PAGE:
Into this atmosphere stepped George Morrison, an oilman by profession. He had taken an interest in Mammoth Cave, and after taking a tour believed even more strongly that the Cave’s length extended beyond the surface boundary of the Mammoth Cave Estate. Surreptitiously, he entered the cave on several occasions and began surveying, creating a map which he would later use to pinpoint possible drilling sites.
One such site presented itself on land belonging to the Colossal Cave owners, and drilling with oil prospecting gear demonstrated the likely place for a new entrance to be blasted. But the Colossal Cave owners would not sell, and Morrison had to continue hunting.
At last word came to him of a large sinkhole in which young boys liked to play in the summer because volumes of cool air issued from underground. Morrison bought the property, drilled several holes, struck cave, and blasted what he termed the "New Entrance to Mammoth Cave." The New Entrance opened onto several long, deep vertical shafts, and exploration beyond the bottom of these shafts revealed direct connection to the old Mammoth Cave, where Rose’s Pass meets Boone Avenue.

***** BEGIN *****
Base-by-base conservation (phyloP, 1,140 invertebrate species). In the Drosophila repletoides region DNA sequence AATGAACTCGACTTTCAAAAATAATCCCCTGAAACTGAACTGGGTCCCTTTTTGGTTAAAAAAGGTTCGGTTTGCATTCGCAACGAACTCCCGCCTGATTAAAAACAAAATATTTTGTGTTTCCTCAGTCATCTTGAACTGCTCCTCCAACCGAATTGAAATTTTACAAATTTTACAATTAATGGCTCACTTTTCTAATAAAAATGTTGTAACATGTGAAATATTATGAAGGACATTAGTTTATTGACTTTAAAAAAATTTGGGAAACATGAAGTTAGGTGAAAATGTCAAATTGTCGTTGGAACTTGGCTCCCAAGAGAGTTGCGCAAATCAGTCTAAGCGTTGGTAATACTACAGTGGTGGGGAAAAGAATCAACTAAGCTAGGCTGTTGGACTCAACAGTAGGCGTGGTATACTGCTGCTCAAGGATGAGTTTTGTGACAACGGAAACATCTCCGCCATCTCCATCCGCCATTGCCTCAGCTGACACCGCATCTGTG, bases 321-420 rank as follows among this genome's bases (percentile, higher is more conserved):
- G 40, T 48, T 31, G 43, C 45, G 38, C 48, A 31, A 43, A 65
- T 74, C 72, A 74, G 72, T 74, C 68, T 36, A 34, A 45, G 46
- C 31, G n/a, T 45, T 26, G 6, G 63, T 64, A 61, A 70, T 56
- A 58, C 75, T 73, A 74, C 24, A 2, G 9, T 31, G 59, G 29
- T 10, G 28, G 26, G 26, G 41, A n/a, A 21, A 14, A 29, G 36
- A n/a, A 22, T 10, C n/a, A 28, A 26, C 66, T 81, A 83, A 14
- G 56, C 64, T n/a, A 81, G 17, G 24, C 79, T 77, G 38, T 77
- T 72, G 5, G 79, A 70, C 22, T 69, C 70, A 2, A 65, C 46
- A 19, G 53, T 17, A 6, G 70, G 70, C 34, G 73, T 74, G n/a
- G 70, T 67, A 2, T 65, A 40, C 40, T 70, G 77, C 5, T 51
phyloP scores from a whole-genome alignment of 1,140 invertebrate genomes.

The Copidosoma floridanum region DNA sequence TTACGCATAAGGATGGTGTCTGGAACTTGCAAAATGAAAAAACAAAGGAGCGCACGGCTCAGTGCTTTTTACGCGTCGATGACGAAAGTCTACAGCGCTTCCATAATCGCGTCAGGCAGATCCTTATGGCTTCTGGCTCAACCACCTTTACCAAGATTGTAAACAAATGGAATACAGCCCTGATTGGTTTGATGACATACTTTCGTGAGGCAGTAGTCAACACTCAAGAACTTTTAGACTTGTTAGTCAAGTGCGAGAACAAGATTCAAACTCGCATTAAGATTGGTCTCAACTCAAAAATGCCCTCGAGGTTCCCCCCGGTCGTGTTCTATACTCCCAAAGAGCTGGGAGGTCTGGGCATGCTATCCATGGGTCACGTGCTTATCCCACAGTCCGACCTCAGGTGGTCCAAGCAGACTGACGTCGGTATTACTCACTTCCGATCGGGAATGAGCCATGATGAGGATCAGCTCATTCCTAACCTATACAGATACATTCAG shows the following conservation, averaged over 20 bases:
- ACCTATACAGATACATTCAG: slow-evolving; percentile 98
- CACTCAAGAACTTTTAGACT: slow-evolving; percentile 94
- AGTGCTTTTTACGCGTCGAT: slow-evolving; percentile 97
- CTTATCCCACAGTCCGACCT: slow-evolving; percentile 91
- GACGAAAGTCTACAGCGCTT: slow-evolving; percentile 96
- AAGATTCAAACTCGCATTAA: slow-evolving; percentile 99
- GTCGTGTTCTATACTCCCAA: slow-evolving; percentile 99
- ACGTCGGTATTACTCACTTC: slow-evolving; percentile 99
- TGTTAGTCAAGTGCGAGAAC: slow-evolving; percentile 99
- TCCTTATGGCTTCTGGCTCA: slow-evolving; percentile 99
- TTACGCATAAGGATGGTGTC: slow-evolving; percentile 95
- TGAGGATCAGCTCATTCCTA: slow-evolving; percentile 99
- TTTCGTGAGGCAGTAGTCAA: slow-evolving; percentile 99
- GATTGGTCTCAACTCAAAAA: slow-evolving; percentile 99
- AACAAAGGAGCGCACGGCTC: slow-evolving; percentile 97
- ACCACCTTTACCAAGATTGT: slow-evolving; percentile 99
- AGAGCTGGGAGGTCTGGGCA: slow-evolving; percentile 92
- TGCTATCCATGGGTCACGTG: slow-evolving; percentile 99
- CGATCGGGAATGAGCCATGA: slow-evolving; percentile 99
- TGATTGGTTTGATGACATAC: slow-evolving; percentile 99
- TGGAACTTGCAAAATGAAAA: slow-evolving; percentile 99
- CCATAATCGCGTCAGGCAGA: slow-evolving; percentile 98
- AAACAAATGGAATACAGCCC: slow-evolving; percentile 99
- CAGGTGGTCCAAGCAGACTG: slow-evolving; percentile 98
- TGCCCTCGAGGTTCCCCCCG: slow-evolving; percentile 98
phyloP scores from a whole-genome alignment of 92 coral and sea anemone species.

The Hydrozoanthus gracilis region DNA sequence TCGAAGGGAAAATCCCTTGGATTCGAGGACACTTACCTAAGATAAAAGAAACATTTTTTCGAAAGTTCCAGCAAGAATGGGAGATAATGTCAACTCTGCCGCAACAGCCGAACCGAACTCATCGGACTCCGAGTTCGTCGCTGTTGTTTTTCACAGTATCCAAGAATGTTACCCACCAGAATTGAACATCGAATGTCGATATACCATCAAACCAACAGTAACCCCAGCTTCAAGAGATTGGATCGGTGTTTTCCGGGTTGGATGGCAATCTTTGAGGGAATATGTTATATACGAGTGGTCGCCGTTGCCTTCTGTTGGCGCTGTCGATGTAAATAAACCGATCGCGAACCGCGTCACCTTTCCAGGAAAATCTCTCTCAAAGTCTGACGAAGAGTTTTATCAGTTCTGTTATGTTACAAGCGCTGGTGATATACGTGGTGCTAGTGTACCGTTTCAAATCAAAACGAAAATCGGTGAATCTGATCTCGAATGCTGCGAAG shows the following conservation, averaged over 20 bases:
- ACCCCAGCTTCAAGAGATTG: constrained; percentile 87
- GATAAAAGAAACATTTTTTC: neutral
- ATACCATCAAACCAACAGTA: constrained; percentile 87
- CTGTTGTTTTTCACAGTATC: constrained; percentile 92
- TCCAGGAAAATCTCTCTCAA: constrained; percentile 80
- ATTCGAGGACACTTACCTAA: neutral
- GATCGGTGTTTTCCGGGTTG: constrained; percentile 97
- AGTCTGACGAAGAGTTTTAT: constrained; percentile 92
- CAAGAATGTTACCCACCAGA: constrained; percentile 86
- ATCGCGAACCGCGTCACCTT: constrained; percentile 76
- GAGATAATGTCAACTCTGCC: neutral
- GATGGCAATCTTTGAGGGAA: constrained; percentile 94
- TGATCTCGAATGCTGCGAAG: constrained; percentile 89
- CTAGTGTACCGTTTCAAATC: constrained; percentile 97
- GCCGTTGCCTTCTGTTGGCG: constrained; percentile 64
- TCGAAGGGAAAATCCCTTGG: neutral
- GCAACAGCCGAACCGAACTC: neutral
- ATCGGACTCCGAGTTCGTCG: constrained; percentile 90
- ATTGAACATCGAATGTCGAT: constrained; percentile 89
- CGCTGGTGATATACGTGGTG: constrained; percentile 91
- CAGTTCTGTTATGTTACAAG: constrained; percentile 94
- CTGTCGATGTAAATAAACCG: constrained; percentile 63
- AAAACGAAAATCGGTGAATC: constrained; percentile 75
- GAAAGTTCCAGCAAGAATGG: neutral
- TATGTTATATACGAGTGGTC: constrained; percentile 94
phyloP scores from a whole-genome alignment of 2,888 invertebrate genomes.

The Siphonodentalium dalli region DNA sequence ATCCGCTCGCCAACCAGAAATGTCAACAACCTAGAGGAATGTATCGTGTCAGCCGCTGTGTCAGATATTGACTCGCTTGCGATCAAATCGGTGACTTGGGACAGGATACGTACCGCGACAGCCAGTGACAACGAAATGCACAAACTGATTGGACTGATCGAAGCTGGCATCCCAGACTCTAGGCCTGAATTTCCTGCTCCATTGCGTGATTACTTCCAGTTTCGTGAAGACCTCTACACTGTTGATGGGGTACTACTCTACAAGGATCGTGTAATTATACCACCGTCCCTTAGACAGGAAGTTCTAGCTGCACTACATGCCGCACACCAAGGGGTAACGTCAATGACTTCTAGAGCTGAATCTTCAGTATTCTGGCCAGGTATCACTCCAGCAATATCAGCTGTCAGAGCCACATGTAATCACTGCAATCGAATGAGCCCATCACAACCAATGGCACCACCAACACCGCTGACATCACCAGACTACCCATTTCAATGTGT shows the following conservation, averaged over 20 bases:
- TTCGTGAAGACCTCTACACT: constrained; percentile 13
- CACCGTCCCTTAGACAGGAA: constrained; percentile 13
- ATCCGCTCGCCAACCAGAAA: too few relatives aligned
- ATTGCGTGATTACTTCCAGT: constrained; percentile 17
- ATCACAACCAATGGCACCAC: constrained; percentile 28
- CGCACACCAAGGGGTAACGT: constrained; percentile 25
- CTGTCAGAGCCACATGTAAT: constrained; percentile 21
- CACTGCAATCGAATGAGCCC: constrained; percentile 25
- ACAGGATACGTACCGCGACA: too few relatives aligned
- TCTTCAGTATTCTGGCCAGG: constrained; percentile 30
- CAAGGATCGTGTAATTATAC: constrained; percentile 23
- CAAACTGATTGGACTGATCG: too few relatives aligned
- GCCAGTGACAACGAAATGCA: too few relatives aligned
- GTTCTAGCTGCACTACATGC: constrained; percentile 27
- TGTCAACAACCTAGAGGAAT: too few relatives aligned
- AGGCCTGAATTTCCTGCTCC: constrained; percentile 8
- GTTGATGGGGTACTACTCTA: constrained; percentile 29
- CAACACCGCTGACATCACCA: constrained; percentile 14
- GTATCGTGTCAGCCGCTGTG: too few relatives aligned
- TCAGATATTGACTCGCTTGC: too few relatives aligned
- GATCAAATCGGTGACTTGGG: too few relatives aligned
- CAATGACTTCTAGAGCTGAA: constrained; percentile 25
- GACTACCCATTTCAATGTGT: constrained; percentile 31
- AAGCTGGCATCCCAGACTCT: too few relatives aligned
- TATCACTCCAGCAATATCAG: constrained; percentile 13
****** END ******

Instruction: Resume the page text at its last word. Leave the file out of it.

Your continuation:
Morrison began selling tickets, and as potential visitors would pass the "New Entrance to Mammoth Cave" before getting to the Old Entrance, the Mammoth Cave Estate took George Morrison to court, demanding that he stop using the name "Mammoth Cave."
But Morrison was prepared. His guides had met tours being conducted by the Mammoth Cave Estate guides, and persuaded them to extend their tour by exiting at the New Entrance. As these pirated tours exited at the New Entrance, the visitors signed affidavits that they had indeed entered the Old Entrance and come out the New Entrance without returning to the surface and going in again another way. Thus, along with his maps, was Morrison able to demonstrate that he was indeed showing the same cave to the public. The courts agreed, but required Morrison to advertise that his tours would not show any part of what had historically been known as the Mammoth Cave belonging to the Mammoth Cave Estate.
These events aggravated rather than subdued the tensions in the area, and in January of 1925 the Kentucky Cave Wars claimed their first recorded casualty.